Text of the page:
I depend a lot on folks out there to send me url’s and notes about who is saying what, and maybe the fact that it was not till today that anyone mentioned the “Internet Monk’s” comments says something, I don’t know. I guess the Internet Monk is a former Baptist, former Calvinist, now in that wonderful world similar to the rC’s where you can glibly say that you have “differences and disagreements” with Rome but you must never, never allow those mere, trifling disagreements to become definitional of the faith. Everyone has differences, but nobody finds those differences to be of such a nature as to allow anyone to speak of such a thing as a “false gospel.” The shrinking of the definition of “the gospel” down to “a very basic Trinitarian confession—but, you don’t really have to understand it, just as long as you don’t confess something non-Trinitarian—that includes something about faith, without getting real specific, is more than enough” continues on in some circles, it seems. Evidently, believing Rome’s gospel is false—beyond anything the Judaizers ever dreamed of, is a mortal sin for those involved in the “we still say we believe in the doctrines of grace we just don’t want to accept what they mean” movement. Here are some of the more…interesting comments I ran across.

Be a real evangelical.
James White is laying down the line in the sand for evangelicals who will comment on the impending/recent death of the Pope (depending on who you are reading right now.) This is an example. Apparently, any evangelical who doesn’t point out all the relevant errors of the Roman Catholic Church at the time of the death of the pope is a weenie.
I’m gonna be a weenie.
When Billy Graham goes, send me a list of the Catholic web sites that announce his apostasy from the true church.


Then a truly insightful fellow named Greg offered these two thoughts:

Cripes. We’ve been debating the flaws in Catholic theology and practice for almost 500 years now. (And the evangelical church isn’t without spot.) Someone needs to tell Mr. White to give it a rest for at least one day.
Not that it matters, but did you notice from his photo (http://aomin.org/James.html) that Mr. White looks a bit like Anton Levay, founder of the Church of Satan?

Well, Greg’s rapier wit has surely exposed me as the spawn of Levay! 🙂 Returning to Mr. Monk:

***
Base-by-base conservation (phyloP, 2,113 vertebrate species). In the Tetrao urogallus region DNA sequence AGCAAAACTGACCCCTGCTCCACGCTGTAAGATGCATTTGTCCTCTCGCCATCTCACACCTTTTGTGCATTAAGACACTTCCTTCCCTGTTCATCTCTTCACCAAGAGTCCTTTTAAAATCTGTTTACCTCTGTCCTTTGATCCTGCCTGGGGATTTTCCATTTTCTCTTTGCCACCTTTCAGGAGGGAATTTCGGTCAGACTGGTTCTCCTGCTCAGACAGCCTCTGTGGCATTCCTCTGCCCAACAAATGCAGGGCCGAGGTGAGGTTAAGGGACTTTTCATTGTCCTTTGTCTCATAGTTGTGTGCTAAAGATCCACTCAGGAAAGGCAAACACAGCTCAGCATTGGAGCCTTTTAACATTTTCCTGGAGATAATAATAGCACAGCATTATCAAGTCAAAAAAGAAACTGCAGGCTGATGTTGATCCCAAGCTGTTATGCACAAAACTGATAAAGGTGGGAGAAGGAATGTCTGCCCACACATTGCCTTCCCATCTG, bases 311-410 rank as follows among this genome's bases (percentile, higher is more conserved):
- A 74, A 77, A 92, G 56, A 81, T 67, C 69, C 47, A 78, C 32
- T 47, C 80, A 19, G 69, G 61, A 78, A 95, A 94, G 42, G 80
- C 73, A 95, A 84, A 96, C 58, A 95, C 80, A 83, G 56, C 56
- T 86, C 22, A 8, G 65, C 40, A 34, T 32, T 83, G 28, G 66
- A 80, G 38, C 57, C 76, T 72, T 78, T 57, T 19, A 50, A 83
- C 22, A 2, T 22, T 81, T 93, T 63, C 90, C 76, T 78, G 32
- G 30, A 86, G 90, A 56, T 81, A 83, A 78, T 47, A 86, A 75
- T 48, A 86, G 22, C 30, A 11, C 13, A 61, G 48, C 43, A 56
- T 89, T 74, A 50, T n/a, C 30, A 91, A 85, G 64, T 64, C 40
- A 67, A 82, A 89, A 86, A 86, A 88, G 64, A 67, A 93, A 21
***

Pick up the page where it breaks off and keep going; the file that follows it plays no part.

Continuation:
IOW, I accept my RCC friends as my fellow Christians and I really don’t give a rat’s rectum whether anyone else does or not. James White doesn’t. John Macarthur doesn’t. I assume lots of Calvinists don’t, and I don’t care. Lots of Reformed folks do accept the RCC as part of the church of Jesus Christ. I will not reject these brothers and sisters over the way they view Mary, their parsing of justification, things said in Church history, things done to my ancestors, superstitions practiced in Mexico, adoration of saints, veneration of the host or a hundred other things they have wrong. Evangelicals have NO GROUND to stand on in acting like we have our act together and they don’t.

Ever noticed how the “inclusive, tolerant” folks can be as nasty as they wish, and that is OK, but if someone like myself dares to say something like “only the true gospel saves” I’m a mean, hate-filled Fundamentalist? Odd, isn’t it? Well, anyway, since I have consistently decried the outrageous stuff outside of Catholicism, do I get to say Rome’s false gospel will not save? Or has it been proven somewhere that I missed that we cannot know the gospel with sufficient clarity any longer to even say such a thing? Later he says, “The RCC has held on to everything that is good, but added too much that isn’t essential or good for me to be an RCC.” Has Rome held onto the gospel? A finished work of Christ? The singular glory of the Trinity in the salvation of the elect? I guess those things aren’t “good”? Am I the only one that finds such thinking utterly muddled?

In another post we find, “I wonder if anyone will blog the unliklihood that Roman Catholic Terri Shiavo made it to the Protestant Evangelical afterlife? Baptist Press certainly isn’t. Why doesn’t James White point out the absurdity of last rites administered to Shiavo?” Well, that one is pretty easy. First, last rites are “utterly absurd” from a biblical perspective, no matter who they are administered to, if by that you refer to some magical process of transfering grace to the recipient. And they did nothing for Terry Schiavo, either, just like they did nothing for John Paul II, or anyone else they have ever been given to. There is no biblical basis for such a practice, and if Mrs. Schiavo went into her state years ago outside of Christ, no reasonable person would have any grounds for assuming that changed over the next fifteen years (another reason not to play games with God’s patience and grace). So unless suffering brain damage from a heart attack has become propitiatory so that it brings about the forgiveness of sins, all the rites and activities of others will not change that, either. But as to why I did not focus upon that in comparison with John Paul II, that’s way easy to answer: we know exactly what John Paul II believed about the gospel. He was the leader of a massive religious organization and as such he not only influenced millions he put his beliefs in print, repeatedly, and consistently, over the duration of his pontificate. Therefore, we can read exactly what he believed. We cannot do any such thing with Mrs. Schiavo, nor would we want to do so. No comparison.

But what I’d like to ask Mr. Spencer (that’s the Internet Monk’s name) is this: just what did the Judaizers in Galatia do to the gospel that earned them the anathema that Rome has not done? If I could ask for a response from Paul, not from Thomas Merton or NT Wright or someone else, I’d appreciate it.

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